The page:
Public opinion has been swinging wildly, but as the 2012 campaign moves into higher gear voters will start making up their minds. Maybe herd mentality isn't a bad way to decide.
Andy Nelson/The Christian Science Monitor/File
Early next month, Iowans will drive through the winter night to stand in groups at caucus locations to show support for their favorite presidential candidate. Bless them for their fortitude. Then in fast succession will come primaries in New Hampshire and South Carolina. Those three states are small enough for politicians to get to know individual voters at county fairs, coffee shops, and house parties.
Florida is where campaigns have to demonstrate that they are industrial-strength operations. They need sophisticated hierarchies, complex efforts to get out the vote, and massive advertising budgets for multiple media markets. Florida is likely to be make-or-break in both the Republican primaries and the November general election. Linda’s report makes clear that many Floridians are still making up their minds. Millions of other Americans, too.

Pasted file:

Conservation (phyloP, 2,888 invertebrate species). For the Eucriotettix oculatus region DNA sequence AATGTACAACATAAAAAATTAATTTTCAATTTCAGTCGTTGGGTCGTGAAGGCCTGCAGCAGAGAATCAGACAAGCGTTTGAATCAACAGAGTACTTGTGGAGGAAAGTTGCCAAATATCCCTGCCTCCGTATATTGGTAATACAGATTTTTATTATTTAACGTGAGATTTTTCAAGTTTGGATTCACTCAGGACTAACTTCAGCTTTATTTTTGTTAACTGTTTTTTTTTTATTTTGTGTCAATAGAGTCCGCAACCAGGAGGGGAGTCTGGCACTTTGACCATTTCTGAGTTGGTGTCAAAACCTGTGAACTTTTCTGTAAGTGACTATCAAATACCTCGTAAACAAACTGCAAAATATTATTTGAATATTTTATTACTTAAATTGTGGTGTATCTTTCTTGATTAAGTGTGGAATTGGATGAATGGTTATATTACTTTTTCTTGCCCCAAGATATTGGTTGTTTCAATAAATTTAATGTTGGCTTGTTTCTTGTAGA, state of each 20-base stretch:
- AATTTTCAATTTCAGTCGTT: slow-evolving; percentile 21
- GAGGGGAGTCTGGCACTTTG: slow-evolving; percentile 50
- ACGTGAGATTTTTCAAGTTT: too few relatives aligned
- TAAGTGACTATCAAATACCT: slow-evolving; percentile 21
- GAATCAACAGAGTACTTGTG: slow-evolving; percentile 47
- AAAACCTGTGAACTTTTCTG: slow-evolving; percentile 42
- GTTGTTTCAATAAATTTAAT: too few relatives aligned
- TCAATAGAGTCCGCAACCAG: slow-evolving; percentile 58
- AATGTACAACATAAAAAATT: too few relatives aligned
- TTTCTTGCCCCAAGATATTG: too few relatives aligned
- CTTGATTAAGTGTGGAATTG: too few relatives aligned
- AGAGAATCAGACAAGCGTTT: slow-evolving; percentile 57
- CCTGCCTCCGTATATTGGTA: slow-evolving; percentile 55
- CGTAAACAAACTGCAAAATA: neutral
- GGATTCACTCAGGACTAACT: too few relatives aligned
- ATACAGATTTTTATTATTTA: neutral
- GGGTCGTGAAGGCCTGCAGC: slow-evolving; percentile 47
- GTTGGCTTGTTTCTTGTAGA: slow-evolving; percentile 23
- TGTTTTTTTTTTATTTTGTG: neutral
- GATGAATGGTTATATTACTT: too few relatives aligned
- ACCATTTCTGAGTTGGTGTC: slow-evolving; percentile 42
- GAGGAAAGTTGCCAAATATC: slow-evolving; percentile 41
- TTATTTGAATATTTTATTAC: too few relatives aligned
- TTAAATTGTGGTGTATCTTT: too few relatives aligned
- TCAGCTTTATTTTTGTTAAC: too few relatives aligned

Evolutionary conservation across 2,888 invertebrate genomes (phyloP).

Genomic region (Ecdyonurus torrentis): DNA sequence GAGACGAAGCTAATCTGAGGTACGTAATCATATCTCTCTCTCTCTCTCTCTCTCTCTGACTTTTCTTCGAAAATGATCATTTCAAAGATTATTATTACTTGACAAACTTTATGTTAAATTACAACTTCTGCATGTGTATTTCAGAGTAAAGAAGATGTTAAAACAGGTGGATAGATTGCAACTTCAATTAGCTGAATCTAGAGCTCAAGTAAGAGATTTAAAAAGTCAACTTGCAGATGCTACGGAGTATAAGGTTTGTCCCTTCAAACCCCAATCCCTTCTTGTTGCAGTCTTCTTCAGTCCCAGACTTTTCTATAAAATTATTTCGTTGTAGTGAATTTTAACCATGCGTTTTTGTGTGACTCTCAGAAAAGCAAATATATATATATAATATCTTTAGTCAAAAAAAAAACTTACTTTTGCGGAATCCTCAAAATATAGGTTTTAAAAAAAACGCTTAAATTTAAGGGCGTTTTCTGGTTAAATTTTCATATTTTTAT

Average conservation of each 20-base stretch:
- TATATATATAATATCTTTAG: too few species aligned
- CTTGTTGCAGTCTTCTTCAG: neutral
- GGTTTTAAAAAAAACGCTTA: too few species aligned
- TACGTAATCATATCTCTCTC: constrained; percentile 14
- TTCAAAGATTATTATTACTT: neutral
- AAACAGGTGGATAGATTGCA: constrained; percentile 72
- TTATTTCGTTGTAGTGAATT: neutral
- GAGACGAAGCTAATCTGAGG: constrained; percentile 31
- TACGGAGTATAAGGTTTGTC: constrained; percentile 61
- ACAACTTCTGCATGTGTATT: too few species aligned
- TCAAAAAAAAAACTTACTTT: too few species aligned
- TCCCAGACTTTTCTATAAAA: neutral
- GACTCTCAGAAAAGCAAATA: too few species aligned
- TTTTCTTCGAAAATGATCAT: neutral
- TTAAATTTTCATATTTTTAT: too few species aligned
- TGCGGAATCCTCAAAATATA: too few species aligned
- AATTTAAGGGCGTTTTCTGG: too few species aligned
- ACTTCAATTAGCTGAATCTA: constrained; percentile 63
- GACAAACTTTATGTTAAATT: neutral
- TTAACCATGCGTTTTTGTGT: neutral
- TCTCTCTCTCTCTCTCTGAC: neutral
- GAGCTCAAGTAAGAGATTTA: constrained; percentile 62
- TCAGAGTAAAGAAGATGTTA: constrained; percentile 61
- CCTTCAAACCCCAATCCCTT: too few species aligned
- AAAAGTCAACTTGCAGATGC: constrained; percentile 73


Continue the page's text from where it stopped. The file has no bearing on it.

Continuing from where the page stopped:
So how do you decide? Do you vote on a single issue like climate change or taxes? Default to party loyalty? Immerse yourself in position papers? That’s all good citizenship, but generations of political scientists have shown that voters’ decisionmaking is mostly based on intangibles. The historian James David Barber, for instance, argued that voters judge a candidate not on the issues but on fuzzy qualities such as whether he or she has self-confidence and enjoys political life. The pollster Robert Teeter once observed that voters “know that the issues a president will have to face will change with time. But his character will always remain the same.”